Three Ways in Which the Cain–Gingrich Debate Will Not Be Like the Lincoln–Douglas Debates

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Also, they will not be wearing three-piece suits. Photo: Kean Collection/Getty Images, Ethan Miller/Getty Images ( 2011 candidates)

1.) In the original Lincoln–Douglas debates, one speaker would talk for 60 minutes, the other speaker would talk for 90 minutes, and then the first speaker would get another 30 minutes to respond. Obviously that is not the format for the November 5 so-called "modified Lincoln–Douglas debate" between Newt Gingrich and Herman Cain, being sponsored by the Texas Tea Party Patriots, because nobody wants to hear Gingrich bloviate for that long, and Cain would have to start reciting Donna Summer lyrics in order to bloviate for that long.

2.) The Lincoln–Douglas debates revolved around the issue of slavery. The Cain–Gingrich debates will "focus on steps to rein in government spending and fix Medicare, Medicaid and Social Security," three things which did not exist until Lincoln and Douglas were long dead.

3.) The original Lincoln–Douglas debates were free to the public. If you want to attend the Cain–Gingrich debate, though, it will set you back at least $200, or $500 if you want "prime seating" and access to the "Nite Cap" party following the debate. There's also a special $1,000 "Deranged Person" package, which includes the "best seating in the house," a ticket to the Night Cap party, and a photo with the candidates.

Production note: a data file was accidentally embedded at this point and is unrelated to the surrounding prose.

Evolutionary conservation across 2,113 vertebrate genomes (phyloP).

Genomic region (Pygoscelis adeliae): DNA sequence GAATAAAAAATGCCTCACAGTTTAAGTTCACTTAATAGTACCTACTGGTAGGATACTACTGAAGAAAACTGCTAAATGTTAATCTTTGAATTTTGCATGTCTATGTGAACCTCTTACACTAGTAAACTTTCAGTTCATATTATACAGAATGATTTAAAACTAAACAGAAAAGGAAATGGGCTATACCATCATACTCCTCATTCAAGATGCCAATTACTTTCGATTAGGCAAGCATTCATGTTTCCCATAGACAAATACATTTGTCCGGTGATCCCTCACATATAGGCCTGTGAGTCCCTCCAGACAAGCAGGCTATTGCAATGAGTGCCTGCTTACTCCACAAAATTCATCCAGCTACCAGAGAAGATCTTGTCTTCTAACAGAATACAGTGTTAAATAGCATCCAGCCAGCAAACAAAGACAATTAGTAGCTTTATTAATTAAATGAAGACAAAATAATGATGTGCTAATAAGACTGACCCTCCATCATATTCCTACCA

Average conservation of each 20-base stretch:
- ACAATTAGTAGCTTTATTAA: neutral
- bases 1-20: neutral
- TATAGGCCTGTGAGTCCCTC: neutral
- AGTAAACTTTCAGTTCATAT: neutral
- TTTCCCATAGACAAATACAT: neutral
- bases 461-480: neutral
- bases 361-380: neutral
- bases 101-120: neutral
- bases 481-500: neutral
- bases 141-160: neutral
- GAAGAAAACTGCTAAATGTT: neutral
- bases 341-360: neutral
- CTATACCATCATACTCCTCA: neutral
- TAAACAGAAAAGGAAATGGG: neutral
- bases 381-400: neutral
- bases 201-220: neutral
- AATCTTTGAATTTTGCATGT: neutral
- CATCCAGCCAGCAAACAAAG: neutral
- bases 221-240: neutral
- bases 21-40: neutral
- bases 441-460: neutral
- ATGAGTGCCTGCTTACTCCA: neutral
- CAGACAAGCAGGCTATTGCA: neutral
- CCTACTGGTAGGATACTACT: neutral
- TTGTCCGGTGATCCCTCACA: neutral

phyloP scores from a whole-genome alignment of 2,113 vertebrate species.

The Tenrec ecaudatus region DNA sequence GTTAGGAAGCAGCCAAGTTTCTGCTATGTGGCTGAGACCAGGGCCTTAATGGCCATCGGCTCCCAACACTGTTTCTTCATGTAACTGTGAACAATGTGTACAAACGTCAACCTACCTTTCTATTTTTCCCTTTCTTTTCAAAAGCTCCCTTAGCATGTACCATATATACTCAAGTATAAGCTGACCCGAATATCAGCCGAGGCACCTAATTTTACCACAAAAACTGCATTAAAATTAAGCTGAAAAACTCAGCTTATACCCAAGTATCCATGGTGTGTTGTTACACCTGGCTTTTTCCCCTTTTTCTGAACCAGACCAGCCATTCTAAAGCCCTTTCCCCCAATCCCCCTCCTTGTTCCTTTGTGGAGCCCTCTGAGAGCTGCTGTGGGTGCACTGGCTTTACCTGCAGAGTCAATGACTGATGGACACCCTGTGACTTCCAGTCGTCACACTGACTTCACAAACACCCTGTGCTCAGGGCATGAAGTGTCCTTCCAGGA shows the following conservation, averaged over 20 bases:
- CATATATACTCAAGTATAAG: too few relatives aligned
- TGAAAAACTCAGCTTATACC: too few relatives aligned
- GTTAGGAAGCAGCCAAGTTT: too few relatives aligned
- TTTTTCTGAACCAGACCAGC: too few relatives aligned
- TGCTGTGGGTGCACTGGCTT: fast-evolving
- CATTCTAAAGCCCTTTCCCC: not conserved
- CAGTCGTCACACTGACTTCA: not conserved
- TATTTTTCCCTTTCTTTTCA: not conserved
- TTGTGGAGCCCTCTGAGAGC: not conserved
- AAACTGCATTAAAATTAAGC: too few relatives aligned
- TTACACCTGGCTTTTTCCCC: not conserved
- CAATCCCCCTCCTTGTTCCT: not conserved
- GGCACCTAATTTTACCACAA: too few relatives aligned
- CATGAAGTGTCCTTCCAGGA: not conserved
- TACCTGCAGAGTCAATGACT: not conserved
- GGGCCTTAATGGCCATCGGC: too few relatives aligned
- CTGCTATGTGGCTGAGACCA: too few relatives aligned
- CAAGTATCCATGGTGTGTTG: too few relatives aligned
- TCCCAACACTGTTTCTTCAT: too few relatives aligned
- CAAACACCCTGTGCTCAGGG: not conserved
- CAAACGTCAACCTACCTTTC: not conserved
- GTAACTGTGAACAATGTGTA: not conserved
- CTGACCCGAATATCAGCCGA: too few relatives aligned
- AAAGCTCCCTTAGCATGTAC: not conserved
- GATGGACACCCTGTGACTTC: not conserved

So it's not free, they're not talking about the same things, and the format is different. What exactly makes this a "modified Lincoln–Douglas debate," then? The fact that they won't be shouting over each other the whole time? That's just any debate without Rick Perry and Rick Santorum.

Gingrich, Cain Debate Carries Big Price Tag [WSJ]